There was this older fella with one arm. He was in for shooting a guy in the back. They had been stealing his social security checks and the police wouldn’t do anything. He waited for them, and blew them away, but since he shot one in the back, he was screwed. It was a bolt action rifle too, huh. I liked him and thought he should be in an old folks home playing checkers.
I’m a Correctional Officer. This story was related to me by a caseworker at the prison. He didn’t give me the inmate’s name, so I couldn’t ask him about it myself.
The dude was very young, on a road trip with the family, when they pull off the road so he can pee. He gets slapped with offence. He’s told that he will have to register as a sex-offender for the rest of his life.
In my state, as a sex-offender, you have to register your new address whenever you move.
He grows up and forgets about the whole thing. He moves out of his parents’ house. BAM! Slapped with a felony for failing to register his new address, and sent to prison.
Like I said, I couldn’t verify the story since the caseworker didn’t drop any names. As regular COs, we’re encouraged to not know inmate’s crimes so we don’t treat them differently from other each other. So that’s fine with me.
I worked as a sheriff’s deputy. I worked the jail. 1000+ inmates, many of them frequent fliers.
Anyways, one guy in a dorm asks me to check a date in the log. I ask why. He says, “Sarge, you mind checking to tell me if I was here that day?” Ok. I do, he’s logged in the dorm that day. He never left the dorm that day. Not once.
“Sarge, can my lawyer get a copy of that?”
I’m not a lawyer but sure, he should be able to subpoena that, why?
“That day I asked about?” (Over 2 years ago, btw) “I was in here for fighting” I know, you have anger issues, you fight with people.
“I’m in here now for assault. This other person says I assaulted them on that date.”
“Seriously? Dude, you’ve been here on this stint for almost a year! Why don’t you bail out?”
“Hey, it’s not a big deal to be in, and I’ll get paid when they figure out I was wrongly accused.”
To steal a Britishism, I was gobsmacked. HE chose to stay in jail, so he could get paid for it. Weird.
I worked as a deputy sheriff in the courtroom and holding cells for criminal court, so I was privy to all the evidence and motions you never see during a trial. There were two cases when I was well beyond a reasonable doubt the accused were innocent. One was a scorned ex and the other was blatant racism. Both were found not guilty.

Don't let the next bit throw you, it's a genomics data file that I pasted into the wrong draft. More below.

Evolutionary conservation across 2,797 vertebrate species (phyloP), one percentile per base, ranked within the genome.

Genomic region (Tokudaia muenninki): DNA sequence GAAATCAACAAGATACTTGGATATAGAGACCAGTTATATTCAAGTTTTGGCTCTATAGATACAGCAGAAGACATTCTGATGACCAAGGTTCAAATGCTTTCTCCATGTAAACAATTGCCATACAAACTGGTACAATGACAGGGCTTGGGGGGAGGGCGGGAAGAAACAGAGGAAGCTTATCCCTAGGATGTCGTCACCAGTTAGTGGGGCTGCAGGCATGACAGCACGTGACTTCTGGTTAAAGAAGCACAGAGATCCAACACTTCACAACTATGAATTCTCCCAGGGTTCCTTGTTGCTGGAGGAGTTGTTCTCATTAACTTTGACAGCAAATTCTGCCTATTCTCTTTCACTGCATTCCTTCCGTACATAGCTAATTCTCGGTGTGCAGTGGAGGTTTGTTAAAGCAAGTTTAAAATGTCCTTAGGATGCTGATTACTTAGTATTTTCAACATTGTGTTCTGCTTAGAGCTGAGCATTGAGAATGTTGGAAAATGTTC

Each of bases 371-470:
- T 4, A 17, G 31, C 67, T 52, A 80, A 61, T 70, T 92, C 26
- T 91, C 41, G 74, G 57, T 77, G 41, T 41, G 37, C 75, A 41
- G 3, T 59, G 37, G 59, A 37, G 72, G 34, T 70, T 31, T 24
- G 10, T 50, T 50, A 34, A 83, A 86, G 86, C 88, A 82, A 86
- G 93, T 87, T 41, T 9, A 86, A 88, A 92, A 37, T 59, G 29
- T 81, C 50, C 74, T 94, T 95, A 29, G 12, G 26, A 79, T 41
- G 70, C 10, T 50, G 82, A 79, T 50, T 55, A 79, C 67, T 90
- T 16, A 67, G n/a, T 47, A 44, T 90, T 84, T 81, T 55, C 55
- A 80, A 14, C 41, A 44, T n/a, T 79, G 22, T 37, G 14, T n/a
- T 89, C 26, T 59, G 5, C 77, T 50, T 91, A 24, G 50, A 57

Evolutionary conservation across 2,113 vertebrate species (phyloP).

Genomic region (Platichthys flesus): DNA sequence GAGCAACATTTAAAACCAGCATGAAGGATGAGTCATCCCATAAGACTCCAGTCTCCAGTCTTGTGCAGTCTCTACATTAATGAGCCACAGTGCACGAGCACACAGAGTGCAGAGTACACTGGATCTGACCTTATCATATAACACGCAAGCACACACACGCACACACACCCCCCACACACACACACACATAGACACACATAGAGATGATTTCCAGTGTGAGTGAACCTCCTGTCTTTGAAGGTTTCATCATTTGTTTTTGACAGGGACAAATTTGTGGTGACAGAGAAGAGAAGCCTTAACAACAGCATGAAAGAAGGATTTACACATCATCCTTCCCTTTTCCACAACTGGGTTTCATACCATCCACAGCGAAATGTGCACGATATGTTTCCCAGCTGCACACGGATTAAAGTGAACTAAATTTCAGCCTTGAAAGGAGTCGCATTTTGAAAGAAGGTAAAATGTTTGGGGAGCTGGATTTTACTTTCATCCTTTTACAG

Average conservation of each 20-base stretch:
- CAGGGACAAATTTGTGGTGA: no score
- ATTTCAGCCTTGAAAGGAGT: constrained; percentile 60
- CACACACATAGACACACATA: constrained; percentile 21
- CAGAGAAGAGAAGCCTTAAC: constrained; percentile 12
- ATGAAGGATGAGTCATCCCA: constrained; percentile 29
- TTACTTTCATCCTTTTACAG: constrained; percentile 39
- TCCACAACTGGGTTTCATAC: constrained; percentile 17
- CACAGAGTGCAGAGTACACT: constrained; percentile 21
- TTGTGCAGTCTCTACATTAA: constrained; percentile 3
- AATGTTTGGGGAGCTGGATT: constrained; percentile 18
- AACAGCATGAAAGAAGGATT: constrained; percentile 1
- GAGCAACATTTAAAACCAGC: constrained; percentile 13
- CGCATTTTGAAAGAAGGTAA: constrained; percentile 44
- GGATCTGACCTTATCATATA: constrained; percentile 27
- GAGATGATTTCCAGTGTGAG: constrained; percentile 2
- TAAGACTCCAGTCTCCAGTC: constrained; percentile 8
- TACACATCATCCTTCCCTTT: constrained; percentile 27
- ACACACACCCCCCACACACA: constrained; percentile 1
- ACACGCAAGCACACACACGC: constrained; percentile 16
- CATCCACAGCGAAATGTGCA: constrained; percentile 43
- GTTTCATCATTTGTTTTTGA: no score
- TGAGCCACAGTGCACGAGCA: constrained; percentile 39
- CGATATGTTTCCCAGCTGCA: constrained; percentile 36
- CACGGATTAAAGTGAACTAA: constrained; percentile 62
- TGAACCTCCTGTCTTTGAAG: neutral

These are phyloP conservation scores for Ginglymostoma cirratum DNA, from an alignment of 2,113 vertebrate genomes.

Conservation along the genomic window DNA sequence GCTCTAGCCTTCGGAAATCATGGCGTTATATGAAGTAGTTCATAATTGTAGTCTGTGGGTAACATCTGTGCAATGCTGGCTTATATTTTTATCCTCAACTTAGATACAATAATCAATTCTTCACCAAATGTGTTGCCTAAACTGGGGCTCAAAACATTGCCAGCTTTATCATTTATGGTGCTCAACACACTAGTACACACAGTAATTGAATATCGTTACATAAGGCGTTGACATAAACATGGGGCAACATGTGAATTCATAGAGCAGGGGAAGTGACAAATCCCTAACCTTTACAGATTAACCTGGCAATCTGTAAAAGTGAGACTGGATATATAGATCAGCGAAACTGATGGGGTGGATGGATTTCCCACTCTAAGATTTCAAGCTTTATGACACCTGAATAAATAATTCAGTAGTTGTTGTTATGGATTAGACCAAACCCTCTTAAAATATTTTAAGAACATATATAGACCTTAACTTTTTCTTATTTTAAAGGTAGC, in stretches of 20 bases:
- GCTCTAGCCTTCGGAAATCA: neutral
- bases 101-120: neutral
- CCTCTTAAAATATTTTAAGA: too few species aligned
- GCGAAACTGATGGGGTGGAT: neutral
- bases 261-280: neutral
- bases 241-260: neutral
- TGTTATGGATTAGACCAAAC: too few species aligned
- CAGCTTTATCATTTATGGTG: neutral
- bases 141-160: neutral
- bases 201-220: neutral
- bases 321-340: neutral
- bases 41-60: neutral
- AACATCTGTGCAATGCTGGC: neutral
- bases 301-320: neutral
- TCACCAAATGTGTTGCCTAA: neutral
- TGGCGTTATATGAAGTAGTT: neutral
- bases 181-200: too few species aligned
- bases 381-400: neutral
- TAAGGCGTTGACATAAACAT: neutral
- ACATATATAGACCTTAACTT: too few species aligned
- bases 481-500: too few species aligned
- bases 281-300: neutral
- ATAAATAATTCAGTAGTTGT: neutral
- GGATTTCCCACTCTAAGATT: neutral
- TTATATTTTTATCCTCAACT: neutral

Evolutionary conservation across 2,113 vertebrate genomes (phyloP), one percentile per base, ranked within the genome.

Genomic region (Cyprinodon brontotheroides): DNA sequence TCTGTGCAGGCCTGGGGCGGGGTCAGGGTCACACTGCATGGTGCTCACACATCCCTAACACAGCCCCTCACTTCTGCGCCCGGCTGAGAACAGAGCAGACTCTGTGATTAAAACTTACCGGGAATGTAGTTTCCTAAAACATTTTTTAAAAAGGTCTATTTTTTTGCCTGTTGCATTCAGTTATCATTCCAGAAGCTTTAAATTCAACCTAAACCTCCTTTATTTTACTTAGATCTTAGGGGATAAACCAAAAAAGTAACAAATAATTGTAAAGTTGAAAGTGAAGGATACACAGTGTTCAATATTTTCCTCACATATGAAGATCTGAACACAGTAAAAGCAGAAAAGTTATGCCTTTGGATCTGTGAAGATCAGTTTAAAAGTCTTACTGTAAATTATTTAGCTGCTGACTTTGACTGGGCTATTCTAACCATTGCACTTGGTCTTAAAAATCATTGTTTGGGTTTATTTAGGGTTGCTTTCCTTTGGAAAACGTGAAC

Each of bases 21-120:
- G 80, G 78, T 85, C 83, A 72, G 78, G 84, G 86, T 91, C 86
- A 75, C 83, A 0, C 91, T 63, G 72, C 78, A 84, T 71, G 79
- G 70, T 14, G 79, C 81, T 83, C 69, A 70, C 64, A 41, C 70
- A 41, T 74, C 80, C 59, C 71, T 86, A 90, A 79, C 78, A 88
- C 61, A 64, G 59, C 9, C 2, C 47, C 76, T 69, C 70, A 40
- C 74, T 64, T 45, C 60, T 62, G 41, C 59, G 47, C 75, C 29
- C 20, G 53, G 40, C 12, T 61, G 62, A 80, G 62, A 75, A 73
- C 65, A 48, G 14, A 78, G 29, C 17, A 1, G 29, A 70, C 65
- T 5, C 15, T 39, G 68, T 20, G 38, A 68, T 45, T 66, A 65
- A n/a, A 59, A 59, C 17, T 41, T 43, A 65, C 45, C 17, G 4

Correctional officer here. Four years.
I’ve seen charges get dropped, I’ve seen people found not guilty, and plenty who were in that didn’t really need to be in jail..
General rule for COs: Don’t believe 95% of what you hear, and 75% of what you see. Are some probably innocent? Yeah. But that’s not for me to decide.
Correctional officer for 12 years, I have two stories. The first is not technically innocent but annoys me to no end. This guy went to a party and was 21 at the time, he met two girls who claimed to be 18 & 19 years old and ended up going to bed with both of them. It turns out they are actually 15 & 16, respectively. Both girls, parents find out and are furious, so they notify law enforcement and file charges against him. During the court proceedings the girls admit they lied to this guy about their age, and they were the ones who initiated the whole encounter. He’s found guilty and is now a registered offender.
This one, I believe the guy is innocent. He was a financial adviser for a big name company so he had himself together. He was giving a friend a ride and it turns out his friend was selling drugs. The driver had no idea his friend was selling drugs. Long story short, the guy gets pulled over for a traffic violation and the drugs are found on his friend in multiple baggies ready for distribution. He gets hit with a felony for transporting the dealer. Before you call bullcrap on these stories and say these guys are lying, I am able to look up all the information on these guys all the way back to the initial police report.
Not exactly innocent, but harshly punished. In Illinois we have inmates that are still serving sentences for crimes that they committed, but are now not classified the same. For example, old drug convictions and manslaughter situations. I know an inmate sentenced to 100 years (serving 50% or 50 years) for selling cocaine. This is a harsh sentence for a nonviolent drug charge, but the war on drugs was a big ordeal back when he was convicted.
I worked in a county jail for a few years at the start of my career in law enforcement. There was 19-year-old kid in there that was one of the nicest most respectful people you’d ever meet. Basically he had to serve an entire year with us because his ex-girlfriend and her family lied about something involving abuse, and he ended up in jail and on the s. offender list. He wasted an entire year of his youth in jail. Shortly after he got out he went through an appeal process and took a polygraph and was found innocent. He had still wasted a year of his life in jail for something he didn’t do.
I saw him a few months after and he was doing much better and said he got a good job.
Another was a marine who killed a guy who was beating up someone else at a bar. They said his training meant that any use of force on his part was excessive, and was convicted of second degree murder.
The worst was probably the 18-year-old kid who was convicted of 2nd degree murder, with the weapon used listed as “car”. He was passenger of a car who hit and ran someone, the cops caught up with them and he was sentenced because they ruled that he should have done something about it as they drove away.
Also, had a friend who was Mormon, and when he turned 18 he was having a moral conflict because his girlfriend was still only 17, despite the fact they had been dating for three years. He talked to his Mormon Bishop about it and the bishop called the cops. He ended up doing 4 years prison and lifetime parole/registered for life.